Over half of staff go back to workplace in last week

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More than half of the country’s employees travelled to work last week for the first time since official figures began being recorded last June.

The Office for National Statistics reported that 53 per cent of workers travelled to their place of employment at least once during the week to March 14, up from 48 per cent the week before.

The findings suggest that people began returning to the workplace after schools reopened in England on March 8. With the country still in lockdown, official advice is that people should continue to work from home if possible.

Despite the drift back to the office, new habits appear likely to remain a permanent feature of the economy after the pandemic is over. A report by the Bank of England suggests that 34 per cent of the workforce will continue working one day a week from home.

The Bank’s decision-maker panel of 8,000 chief financial officers said that 49 per cent of workers were at home one day a week last month, compared with 14 per cent before the pandemic. Andrew Bailey, governor of the Bank of England, said this week: “I would be very surprised if things went back to how they were before Covid. For many people there will be more of a hybrid model of working from home and working in a place of work.”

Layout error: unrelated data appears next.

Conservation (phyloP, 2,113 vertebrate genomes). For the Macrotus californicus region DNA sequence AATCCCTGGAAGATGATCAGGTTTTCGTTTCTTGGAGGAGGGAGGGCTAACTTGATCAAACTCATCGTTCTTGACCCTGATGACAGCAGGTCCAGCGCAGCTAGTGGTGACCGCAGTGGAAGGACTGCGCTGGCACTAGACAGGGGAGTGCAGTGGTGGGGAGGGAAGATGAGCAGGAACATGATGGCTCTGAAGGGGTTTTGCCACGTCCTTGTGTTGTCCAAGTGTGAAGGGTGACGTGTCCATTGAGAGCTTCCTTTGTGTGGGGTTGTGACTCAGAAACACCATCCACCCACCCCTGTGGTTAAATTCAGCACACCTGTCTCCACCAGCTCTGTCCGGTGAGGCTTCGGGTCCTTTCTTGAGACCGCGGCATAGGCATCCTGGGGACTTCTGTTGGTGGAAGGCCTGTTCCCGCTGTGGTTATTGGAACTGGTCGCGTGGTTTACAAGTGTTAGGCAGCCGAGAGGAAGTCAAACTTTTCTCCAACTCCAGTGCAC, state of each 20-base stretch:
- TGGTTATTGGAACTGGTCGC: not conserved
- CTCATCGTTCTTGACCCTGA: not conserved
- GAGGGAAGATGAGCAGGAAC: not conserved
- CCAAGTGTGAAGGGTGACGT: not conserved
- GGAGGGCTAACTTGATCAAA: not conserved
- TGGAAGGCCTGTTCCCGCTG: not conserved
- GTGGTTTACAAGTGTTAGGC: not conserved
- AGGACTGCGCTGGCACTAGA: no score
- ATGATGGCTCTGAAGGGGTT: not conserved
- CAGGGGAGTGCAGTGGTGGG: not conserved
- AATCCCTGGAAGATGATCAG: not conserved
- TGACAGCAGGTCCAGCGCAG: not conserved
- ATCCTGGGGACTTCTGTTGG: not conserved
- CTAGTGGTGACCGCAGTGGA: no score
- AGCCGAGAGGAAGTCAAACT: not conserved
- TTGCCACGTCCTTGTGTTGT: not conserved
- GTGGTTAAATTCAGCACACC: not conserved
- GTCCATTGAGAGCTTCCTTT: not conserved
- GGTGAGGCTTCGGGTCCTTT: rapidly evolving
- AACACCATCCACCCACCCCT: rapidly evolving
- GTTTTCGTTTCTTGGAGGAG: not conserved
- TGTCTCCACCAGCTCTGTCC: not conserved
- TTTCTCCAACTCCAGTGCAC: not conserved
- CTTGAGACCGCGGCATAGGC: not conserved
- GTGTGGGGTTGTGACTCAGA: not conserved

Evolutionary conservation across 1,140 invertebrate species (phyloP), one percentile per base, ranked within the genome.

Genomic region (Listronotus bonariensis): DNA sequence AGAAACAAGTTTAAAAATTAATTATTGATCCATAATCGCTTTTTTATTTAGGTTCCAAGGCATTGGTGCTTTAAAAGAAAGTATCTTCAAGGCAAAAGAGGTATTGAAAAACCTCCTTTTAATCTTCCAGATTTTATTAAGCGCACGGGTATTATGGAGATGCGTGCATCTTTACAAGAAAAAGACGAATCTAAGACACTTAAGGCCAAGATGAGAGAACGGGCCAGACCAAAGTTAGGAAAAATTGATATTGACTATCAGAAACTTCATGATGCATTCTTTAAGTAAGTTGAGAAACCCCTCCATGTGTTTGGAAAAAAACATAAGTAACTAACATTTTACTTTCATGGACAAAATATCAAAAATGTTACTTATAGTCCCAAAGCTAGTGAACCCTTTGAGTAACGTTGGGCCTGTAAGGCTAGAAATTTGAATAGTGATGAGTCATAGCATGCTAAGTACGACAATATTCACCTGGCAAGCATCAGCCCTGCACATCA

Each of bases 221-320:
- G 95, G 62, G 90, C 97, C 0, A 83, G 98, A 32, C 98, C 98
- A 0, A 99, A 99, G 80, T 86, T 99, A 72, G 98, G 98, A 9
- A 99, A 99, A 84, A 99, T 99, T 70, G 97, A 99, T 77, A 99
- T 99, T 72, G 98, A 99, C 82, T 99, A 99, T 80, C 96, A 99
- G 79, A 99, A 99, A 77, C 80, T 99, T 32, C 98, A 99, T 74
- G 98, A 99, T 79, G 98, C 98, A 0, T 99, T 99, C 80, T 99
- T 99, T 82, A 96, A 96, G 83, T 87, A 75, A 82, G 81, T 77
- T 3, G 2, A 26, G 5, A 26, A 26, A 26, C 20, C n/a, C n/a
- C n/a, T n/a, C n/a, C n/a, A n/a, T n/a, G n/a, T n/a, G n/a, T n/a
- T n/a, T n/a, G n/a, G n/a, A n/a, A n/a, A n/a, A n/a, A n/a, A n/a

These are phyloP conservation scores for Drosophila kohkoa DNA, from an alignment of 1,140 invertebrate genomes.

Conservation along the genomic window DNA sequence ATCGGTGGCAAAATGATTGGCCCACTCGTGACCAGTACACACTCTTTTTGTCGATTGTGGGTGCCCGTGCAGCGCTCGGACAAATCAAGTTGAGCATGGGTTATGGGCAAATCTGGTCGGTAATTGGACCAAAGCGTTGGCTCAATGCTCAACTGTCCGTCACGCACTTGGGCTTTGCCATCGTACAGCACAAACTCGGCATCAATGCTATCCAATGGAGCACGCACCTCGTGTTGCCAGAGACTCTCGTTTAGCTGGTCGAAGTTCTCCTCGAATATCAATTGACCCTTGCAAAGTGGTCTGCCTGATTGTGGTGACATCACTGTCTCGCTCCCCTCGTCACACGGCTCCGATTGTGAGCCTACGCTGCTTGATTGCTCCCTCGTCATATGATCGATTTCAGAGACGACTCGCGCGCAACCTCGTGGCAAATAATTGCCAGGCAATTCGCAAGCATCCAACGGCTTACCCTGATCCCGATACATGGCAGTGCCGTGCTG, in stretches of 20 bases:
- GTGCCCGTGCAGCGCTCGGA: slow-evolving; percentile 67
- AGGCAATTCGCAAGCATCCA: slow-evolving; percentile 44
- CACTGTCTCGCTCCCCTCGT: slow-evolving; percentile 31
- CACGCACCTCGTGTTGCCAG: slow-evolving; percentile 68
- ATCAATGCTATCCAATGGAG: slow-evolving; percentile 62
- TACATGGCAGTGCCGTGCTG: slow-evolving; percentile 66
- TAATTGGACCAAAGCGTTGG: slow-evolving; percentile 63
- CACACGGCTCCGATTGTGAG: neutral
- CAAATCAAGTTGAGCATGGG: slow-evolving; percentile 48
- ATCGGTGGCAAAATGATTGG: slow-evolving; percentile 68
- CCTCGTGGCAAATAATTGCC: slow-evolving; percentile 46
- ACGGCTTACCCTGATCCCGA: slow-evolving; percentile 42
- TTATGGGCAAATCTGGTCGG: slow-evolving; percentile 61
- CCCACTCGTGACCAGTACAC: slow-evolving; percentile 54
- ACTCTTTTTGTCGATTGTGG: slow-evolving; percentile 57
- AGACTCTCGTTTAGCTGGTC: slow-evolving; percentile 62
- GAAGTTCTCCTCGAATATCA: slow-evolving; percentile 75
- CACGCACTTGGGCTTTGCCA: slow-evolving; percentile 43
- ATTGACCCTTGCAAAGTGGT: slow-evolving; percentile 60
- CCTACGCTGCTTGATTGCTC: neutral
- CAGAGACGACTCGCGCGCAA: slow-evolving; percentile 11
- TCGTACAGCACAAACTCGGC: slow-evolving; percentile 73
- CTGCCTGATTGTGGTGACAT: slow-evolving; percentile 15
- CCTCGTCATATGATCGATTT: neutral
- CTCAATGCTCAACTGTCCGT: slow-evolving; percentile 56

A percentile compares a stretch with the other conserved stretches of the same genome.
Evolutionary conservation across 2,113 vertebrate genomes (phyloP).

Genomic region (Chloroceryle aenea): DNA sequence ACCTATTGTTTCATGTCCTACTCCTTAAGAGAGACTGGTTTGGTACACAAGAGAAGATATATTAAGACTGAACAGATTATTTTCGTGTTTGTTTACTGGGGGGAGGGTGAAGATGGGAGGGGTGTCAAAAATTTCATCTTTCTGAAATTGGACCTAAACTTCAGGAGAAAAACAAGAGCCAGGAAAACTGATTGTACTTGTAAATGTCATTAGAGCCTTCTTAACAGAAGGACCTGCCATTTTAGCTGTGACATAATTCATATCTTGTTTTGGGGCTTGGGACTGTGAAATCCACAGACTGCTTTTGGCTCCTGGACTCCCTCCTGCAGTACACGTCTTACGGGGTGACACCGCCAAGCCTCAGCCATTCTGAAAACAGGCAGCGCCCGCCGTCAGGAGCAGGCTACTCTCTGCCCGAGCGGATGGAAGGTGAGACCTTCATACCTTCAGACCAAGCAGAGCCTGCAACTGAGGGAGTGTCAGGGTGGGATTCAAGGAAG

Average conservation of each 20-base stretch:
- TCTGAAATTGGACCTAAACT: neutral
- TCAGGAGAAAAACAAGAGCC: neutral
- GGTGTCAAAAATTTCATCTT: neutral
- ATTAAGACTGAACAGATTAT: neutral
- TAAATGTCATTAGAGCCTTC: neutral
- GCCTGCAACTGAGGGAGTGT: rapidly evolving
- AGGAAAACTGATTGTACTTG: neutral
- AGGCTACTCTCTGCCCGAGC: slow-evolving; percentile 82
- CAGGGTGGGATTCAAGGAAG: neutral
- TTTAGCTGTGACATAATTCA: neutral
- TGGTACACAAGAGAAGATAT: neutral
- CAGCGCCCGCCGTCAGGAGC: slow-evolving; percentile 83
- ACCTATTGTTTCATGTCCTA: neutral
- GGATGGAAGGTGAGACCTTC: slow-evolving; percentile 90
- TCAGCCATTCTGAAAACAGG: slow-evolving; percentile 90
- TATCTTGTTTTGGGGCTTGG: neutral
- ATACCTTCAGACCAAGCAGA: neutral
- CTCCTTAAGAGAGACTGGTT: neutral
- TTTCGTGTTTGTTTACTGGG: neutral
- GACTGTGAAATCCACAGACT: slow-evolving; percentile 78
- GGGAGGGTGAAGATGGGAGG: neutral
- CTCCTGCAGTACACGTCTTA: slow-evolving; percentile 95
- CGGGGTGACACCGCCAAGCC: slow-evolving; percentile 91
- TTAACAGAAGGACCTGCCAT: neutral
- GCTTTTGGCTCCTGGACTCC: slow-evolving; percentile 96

While some companies plan to cut office space — including Aviva, HSBC, Standard Chartered, Lloyds Bank and Metro Bank — others are keen for workers to return as soon as possible.

David Solomon, chief executive at Goldman Sachs, told the bank’s 41,000 employees this month that they should all be back in the office by the end of summer. He called remote working an “aberration that we are going to correct as quickly as possible. This is not ideal for us and it’s not a new normal.”

Jamie Dimon, boss of JP Morgan, said last year that productivity was slipping on Mondays and Fridays. He also expressed concerns about the damage for graduate trainees and new starters.

“There are a lot of people who have been hired into our companies who have never been into our company,” he said at a conference in October. “How do you build a culture and character? How are you going to learn properly?”

Andy Haldane, chief economist at the Bank, said people were having fewer conversations that spur new ideas and that virtual discussions did not build trust and relationships in the same way. “These losses will grow with time,” he said. “At some point, they will offset the benefits of avoiding South West Trains.”

Business Matters Magazine

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